Who Will Save Atlantic City? Certainly Not Carl Icahn And Chris Christie
New Jersey voters reelected Chris Christie with their eyes open; after a first term of breathtaking-- even for New Jersey-- corruption and non-stop, unabashed catering to Big Bucks special interests, they knew exactly what they were getting. And now the chickens are coming home to roost. New Jersey's economy is in turmoil as their governor spends his time jockeying for position inside his crazy right-wing ideological political party. This is falling hard on working families all over New Jersey, but right now it is absolutely devastating Atlantic City, whose vibrant gaming and tourism industry Christie had pledged to protect and make prosper.
Carl Icahn is just the kind of billionaire vulture capitalist who Christie gravitates to; working with predators like Icahan to disadvantage unions is his vision-- his only vision-- of building an economy. Today Icahn is threatening to shut down one of the major Atlantic City hotels unless he gets huge tax breaks from the state. "Carl Icahn is not the savior Atlantic City so desperately needs," editorialized the Courier-Post yesterday.
The billionaire investor, who controls the Taj Mahal, has offered to rescue the struggling casino. He’s willing to invest $100 million-- but only if owner Trump Entertainment Resorts can get $175 million in aid from New Jersey and Atlantic City and if the company can get out of paying into workers’ pensions and health insurance to the tune of $14.6 million a year.State Senator Ray Lesniak (D-Elizabeth) is a Jersey reformer who's battled the transactional, transpartisan political bosses for his entire career. He's probably best known for his pioneering environmental bills like the Environmental Cleanup Responsibility Act, the Safe Drinking Water Act and the Pesticide Control Act and for an across-the-board progressive vision for the state, from marriage equality to abolishing the death penalty. But Lesniak, who won his last reelection battle 75.5- 24.5% and is the chairman of the Senate's Economic Growth Committee, has been the force behind a plan to legalize (and regulate) sports betting in Atlantic City casinos-- the same way it works in Las Vegas.
The state said no. The city said no. And the workers said no. But while Senate President Stephen M. Sweeney and Mayor Don Guardian have held firm in refusing to throw good money after bad, the 2,953 people who keep the casino running have far less power. U.S. Bankruptcy Judge Kevin Gross ruled last month that Trump Entertainment could cancel its collective bargaining agreement with UNITE HERE Local 54, eliminating the company-sponsored pension and health plan.
Instead, workers will get a 401(k) and an extra $2,000 to buy insurance through Medicaid or the Affordable Care Act health exchanges. Generous, isn’t Icahn, to allow taxpayers to share the honor of subsidizing compensation for rank-and-file workers while scaling back the company’s investment in them?
...In an open letter to the members of Local 54, he cast himself as a perpetual underdog who is the casino’s only hope... As a man who is not afraid to stand up to low-paid workers in order to maximize shareholders’ profits.
Rather than present the concessions he seeks as an investment in a more prosperous company that will benefit workers and Atlantic City in the long run, Icahn uses threats and speculation to cow them into giving him what he wants. Unfortunately, his plan to turn workers against their union and government against government seems to be working.
On Monday, Taj Mahal employees begged Mayor Don Guardian to reconsider. Guardian declined, noting that the company had already received massive tax breaks before it stopped paying its taxes. Yet while he’s drawn the line at giving any more of his suffering city’s money to a foundering company, he’s still trying to get the state to step in with a solution.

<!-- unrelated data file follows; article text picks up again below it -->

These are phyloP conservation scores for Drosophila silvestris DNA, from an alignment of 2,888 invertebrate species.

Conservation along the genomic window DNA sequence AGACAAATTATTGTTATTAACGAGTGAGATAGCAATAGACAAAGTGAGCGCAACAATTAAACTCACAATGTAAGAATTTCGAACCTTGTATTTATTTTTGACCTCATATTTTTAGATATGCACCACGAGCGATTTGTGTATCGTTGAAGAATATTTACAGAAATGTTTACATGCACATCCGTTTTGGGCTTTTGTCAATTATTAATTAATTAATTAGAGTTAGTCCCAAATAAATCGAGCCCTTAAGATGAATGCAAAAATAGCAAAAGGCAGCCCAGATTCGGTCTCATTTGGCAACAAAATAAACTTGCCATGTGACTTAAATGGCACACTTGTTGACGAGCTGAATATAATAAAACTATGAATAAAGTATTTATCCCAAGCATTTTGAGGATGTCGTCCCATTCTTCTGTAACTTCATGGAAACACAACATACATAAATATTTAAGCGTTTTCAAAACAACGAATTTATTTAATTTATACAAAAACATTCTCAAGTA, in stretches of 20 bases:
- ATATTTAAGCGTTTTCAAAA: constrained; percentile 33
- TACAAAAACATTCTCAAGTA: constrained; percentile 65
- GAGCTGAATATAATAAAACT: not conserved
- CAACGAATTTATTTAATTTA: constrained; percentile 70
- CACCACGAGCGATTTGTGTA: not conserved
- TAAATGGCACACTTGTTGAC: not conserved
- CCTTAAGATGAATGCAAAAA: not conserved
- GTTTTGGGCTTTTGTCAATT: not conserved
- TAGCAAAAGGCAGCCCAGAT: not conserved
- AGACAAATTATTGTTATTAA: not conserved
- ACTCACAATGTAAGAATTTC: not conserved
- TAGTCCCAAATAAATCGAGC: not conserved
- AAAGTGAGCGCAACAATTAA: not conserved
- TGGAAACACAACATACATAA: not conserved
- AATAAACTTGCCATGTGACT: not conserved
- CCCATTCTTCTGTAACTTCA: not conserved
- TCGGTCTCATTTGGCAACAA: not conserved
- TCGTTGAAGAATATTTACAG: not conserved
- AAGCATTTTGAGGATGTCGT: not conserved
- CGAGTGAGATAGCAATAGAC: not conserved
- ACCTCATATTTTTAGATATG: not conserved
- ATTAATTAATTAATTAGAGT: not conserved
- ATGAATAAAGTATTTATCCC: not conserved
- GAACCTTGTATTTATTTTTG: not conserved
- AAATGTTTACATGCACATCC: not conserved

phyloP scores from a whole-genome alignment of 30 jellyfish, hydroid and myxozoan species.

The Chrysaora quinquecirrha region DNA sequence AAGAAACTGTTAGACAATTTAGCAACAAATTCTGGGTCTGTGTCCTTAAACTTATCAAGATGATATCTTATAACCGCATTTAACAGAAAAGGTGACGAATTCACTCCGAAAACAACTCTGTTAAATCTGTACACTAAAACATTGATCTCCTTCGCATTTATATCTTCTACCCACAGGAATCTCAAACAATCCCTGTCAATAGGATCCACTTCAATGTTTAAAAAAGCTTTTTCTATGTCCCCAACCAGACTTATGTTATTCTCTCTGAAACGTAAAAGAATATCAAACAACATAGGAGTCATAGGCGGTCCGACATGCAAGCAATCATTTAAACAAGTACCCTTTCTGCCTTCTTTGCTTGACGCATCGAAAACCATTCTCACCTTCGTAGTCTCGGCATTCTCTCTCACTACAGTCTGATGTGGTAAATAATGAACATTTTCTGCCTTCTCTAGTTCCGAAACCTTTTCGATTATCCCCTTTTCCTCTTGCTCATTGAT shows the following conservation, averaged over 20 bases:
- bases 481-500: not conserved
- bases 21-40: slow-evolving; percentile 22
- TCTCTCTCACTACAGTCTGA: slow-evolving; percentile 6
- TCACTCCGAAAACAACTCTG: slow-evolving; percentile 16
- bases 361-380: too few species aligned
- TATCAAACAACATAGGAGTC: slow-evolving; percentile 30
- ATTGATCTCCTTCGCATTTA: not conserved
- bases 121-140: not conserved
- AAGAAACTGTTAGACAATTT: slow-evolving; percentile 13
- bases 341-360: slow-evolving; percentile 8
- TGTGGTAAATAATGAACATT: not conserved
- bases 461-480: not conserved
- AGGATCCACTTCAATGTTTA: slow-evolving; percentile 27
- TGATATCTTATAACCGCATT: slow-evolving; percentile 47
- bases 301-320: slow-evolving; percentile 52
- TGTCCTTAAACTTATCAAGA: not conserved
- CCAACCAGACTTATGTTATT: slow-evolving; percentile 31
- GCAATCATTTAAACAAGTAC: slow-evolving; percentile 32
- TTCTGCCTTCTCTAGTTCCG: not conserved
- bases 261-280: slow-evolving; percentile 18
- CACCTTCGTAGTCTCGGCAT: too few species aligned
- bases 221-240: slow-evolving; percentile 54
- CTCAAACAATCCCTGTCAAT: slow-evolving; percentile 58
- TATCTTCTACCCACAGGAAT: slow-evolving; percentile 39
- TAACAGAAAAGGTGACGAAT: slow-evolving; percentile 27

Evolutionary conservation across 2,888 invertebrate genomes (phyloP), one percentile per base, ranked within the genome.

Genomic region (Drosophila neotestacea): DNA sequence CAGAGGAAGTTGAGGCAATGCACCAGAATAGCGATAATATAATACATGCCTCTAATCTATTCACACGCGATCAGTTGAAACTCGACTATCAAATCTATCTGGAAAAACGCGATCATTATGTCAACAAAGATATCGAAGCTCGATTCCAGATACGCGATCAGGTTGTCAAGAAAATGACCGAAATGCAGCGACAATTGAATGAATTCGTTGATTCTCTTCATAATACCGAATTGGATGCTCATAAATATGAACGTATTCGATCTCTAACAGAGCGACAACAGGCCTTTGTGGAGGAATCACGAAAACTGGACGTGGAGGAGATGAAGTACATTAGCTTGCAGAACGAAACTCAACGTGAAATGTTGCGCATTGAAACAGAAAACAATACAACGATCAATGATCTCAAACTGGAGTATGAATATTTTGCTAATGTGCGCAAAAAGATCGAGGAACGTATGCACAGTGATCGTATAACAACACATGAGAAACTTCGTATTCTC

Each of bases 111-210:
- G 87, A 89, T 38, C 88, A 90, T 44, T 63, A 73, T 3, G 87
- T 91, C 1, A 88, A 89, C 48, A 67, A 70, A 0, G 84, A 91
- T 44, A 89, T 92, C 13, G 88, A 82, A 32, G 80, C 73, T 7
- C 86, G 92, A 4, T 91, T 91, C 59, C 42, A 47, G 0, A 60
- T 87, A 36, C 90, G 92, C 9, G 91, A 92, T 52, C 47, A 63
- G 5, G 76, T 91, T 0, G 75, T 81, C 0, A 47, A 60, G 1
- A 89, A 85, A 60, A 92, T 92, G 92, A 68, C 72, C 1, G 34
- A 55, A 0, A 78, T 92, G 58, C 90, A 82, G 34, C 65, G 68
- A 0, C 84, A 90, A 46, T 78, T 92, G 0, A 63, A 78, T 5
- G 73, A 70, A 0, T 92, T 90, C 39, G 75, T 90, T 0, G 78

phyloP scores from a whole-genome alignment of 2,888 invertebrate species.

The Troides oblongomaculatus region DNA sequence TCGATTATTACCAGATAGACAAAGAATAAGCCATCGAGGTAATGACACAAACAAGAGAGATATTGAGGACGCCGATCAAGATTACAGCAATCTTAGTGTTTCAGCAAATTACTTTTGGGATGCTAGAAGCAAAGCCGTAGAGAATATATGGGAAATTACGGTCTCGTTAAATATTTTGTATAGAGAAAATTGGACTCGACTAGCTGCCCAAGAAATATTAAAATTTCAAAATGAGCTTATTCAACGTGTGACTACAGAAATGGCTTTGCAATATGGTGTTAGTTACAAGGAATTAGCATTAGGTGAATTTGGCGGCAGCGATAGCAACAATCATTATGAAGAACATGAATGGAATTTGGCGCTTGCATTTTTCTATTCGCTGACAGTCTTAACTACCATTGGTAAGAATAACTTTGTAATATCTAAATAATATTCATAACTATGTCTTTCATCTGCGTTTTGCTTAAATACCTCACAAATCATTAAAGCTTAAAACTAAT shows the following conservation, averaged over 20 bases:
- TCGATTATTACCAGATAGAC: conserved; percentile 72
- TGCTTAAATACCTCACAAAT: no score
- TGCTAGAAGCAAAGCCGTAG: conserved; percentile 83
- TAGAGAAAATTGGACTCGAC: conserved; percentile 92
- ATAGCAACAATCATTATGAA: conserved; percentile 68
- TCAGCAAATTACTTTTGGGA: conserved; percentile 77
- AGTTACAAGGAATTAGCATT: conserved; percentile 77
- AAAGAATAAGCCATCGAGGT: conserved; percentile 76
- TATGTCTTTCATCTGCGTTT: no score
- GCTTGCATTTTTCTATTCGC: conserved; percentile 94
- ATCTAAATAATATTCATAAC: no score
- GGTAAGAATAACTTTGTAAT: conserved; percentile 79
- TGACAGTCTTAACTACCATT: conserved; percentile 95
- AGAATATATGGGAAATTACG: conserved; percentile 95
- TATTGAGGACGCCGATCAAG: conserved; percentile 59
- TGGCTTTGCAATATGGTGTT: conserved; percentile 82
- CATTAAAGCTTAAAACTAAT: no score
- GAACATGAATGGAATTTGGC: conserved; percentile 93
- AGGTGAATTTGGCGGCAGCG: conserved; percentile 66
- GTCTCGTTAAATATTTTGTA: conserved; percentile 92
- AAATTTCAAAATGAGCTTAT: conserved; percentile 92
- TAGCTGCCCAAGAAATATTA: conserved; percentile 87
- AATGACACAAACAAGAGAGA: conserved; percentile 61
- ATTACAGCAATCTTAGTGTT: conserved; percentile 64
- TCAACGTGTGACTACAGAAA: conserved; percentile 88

Given what Atlantic City has been through this year-- losing four of its 12 casinos and shedding some 8,000 employees-- no one wants to be standing near the next domino when it falls.
State Senate President Steve Sweeney has taken on Icahn and says he's working tp prevent Atlantic City from becoming "another Detroit." Last week he said he's introducing legislation that would redirect casino tax revenue to keep the city and schools running, and require casino operators to provide health benefits for their employees as a condition of holding a state license.
Highlights of the proposed legislation include:Icahn says if he doesn't get his way, he'll shut down the casino on December 12, laying off a thousand workers and delivering another ghastly blow to Atlantic City's and New Jersey's struggling economy. To much power for the one percent? For decades, Icahn has built his immense fortune using the bankruptcy process to hurt workers and destroy companies. Workers say the current crisis in Atlantic City is the latest one that Icahn has created and profited from. But to Chris Christie, he's... a job creator.
• Requiring casinos to pay $150 million in lieu of property taxes for two years so city officials would know how much they could count on to pay the bills, with future payments tied to gaming revenues instead of property taxes.
• Redirecting about $25 million to $30 million a year from the investment alternative tax to pay down the city’s debt. Casinos pay a 1.25 percent on gross gaming revenues and 2.5 percent on internet gaming revenues to pay for economic development programs. About $30-$40 million is sitting in an account unspent.
• Finding $72 million in “cost savings” from the cost of running city government and the board of education.
• Amending casino licenses to require operators “provide a baseline health care and retirement package” for their workers, in response to the judge’s decision last month to allow Taj Mahal billionaire investor Carl Icahn to void its contract with the union.